‘Your life is worth living’: Nonprofit gives hope to kids in high-crime town of New Jersey
A steady beat of basketballs fills the air in the small town of Bridgeton, New Jersey, where a summer camp aims to teach kids that there are options other than violence.
The camp is part of the non-profit organization Life Worth Living, created by John Fuqua after his 18-year-old nephew was murdered in 2008.
“The goal was to teach our kids that there are opportunities,” Fuqua said. “Your life is worth living.”
Over the past 15 years, Fuqua has worked with approximately 10,000 children, teaching them life skills to survive in a crime-ridden region. About 17% of Bridgeton’s children live below the poverty line.
“Every child has the opportunity to write their story, and what we want to be is an aid to that,” Fuqua said. “So we provide support for everything from school to mentoring to anything recreational.”
The camp is a refuge for 14-year-old Zaire Bryant.
“I see people with guns and stuff,” Bryant said. “I don’t like it. That’s why I’m walking away from here.”
Nationally, gunshot wounds are the leading cause of death among children, according to the Centers for Disease Control and Prevention. At least 880 teenagers have died so far this year from guns, according to Gun Violence Archive.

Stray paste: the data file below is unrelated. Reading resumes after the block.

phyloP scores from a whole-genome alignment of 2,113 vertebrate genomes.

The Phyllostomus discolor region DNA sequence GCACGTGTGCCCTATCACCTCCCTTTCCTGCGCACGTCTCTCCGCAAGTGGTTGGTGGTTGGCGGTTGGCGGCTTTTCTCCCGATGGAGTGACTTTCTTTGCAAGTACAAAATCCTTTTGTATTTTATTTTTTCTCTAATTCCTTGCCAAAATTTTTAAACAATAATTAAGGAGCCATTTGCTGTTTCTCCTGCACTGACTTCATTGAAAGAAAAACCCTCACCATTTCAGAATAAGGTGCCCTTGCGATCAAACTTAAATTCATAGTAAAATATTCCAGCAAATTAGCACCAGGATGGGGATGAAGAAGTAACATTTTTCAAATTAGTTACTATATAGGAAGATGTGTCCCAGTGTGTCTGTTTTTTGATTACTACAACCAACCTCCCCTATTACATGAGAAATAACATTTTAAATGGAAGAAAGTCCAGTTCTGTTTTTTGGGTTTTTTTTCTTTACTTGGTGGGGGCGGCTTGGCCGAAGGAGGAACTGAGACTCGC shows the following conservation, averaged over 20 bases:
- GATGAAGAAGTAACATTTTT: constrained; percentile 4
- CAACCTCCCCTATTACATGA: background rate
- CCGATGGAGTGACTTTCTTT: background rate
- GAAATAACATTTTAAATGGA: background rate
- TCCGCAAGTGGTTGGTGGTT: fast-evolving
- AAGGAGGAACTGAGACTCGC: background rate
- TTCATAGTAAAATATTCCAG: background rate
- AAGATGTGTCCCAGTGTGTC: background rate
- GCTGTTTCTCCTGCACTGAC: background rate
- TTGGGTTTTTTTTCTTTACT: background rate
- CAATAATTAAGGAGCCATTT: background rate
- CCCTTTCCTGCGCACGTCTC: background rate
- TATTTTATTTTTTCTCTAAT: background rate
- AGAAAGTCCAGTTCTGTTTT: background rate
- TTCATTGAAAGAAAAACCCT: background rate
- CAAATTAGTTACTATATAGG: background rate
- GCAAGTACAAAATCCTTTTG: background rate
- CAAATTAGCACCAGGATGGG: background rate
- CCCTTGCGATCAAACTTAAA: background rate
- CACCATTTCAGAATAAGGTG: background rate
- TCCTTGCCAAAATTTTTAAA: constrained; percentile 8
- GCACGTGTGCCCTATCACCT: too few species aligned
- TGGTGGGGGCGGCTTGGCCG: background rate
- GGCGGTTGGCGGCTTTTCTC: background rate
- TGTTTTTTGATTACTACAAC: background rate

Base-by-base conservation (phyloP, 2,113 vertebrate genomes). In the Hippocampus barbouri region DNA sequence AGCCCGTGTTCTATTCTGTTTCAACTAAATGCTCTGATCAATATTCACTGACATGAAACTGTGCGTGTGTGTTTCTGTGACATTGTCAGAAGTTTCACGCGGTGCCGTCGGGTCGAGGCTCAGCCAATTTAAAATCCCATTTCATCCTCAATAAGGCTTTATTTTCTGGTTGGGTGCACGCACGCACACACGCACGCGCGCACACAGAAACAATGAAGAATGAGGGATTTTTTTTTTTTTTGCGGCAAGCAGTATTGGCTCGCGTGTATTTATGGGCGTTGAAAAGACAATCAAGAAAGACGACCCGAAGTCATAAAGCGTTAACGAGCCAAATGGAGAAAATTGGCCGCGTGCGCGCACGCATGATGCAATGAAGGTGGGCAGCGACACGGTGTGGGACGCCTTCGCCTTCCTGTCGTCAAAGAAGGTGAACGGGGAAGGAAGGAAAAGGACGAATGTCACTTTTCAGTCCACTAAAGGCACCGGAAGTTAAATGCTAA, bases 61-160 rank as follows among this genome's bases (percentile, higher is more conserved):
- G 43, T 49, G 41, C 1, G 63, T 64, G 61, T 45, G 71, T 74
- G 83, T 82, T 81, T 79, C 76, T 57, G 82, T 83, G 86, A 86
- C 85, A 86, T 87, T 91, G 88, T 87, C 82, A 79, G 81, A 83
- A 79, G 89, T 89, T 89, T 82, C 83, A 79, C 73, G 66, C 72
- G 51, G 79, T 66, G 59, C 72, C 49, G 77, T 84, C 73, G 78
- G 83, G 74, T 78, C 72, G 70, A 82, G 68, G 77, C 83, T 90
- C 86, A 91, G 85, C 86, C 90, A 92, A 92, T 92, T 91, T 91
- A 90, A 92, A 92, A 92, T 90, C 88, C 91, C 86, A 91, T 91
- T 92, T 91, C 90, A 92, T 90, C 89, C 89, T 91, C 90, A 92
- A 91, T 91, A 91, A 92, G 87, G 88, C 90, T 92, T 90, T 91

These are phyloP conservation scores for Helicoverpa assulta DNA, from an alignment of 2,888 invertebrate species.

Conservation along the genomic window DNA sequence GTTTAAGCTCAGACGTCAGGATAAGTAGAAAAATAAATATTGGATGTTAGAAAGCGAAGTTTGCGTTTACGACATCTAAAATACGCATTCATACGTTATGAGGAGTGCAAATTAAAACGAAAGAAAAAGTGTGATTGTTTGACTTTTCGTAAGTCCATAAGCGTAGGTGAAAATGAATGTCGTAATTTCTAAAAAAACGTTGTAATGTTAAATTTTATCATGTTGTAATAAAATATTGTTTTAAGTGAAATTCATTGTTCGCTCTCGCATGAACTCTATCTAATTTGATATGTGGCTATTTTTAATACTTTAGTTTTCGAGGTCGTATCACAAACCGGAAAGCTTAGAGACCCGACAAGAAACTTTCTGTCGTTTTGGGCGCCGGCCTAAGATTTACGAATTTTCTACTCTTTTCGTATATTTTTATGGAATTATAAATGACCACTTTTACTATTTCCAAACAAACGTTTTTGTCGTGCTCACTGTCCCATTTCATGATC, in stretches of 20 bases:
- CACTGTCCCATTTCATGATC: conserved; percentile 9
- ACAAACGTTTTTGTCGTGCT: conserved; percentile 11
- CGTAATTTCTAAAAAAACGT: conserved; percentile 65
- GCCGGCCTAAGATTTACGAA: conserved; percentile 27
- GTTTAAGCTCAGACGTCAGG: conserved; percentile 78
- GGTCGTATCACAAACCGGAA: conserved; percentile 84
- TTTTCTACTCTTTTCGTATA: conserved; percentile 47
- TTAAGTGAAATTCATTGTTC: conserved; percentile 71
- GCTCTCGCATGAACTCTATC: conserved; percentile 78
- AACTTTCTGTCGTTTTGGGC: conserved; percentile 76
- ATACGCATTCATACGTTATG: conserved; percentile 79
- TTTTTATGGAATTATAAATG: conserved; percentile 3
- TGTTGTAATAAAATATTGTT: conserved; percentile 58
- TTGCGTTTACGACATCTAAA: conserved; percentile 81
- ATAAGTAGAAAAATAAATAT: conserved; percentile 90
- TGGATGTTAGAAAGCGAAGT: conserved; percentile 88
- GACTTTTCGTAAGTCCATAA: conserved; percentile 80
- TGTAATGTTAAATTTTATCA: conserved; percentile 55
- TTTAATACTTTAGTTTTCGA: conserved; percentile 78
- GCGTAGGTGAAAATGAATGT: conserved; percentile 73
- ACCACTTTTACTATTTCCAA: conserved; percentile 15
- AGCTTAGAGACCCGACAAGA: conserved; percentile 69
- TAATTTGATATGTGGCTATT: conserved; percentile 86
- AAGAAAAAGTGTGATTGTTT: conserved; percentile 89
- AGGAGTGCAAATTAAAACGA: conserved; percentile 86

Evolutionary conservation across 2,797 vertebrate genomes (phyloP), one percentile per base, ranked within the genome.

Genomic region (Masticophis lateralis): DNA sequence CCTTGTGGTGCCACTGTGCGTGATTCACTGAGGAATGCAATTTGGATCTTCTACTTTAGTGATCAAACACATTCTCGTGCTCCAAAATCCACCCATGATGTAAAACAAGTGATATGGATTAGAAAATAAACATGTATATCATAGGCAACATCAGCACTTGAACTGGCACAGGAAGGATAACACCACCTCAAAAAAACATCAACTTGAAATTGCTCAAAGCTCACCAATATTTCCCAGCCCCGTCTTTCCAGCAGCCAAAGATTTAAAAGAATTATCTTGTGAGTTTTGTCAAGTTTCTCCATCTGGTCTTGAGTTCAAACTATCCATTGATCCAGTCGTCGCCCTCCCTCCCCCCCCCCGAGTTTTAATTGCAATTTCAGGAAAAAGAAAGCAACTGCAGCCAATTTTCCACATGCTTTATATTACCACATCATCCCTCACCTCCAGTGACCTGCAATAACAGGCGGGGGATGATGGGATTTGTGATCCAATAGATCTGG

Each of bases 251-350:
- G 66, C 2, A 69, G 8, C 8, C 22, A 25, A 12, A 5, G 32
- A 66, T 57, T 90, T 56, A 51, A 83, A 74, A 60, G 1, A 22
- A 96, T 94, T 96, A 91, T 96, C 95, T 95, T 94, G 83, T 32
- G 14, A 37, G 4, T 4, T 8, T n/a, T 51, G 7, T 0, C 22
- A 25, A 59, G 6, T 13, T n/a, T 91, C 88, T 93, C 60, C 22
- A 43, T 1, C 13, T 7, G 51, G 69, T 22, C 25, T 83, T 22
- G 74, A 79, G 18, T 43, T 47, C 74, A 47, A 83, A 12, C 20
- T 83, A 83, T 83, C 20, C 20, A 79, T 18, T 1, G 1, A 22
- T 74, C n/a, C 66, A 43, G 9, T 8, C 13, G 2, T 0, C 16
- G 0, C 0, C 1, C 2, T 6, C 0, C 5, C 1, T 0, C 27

Jahzeer Thompson, 13, started participating in the program two years ago. He said coming to the program is the most exciting thing for him in life right now.
“John is really like a role model,” Thompson said. “He keeps me out of trouble.”
The non-profit organizes activities throughout the year, ranging from sports, to music, to the arts, giving children purpose and helping them set goals for the future. .
“I live in a town where we don’t have a recreation center,” Fuqua said. “But we have a county jail, a state jail, a federal jail and a halfway house.”
It helped kids like Bryant dream big.
“I want them to know I’m going to make them proud,” Bryant said.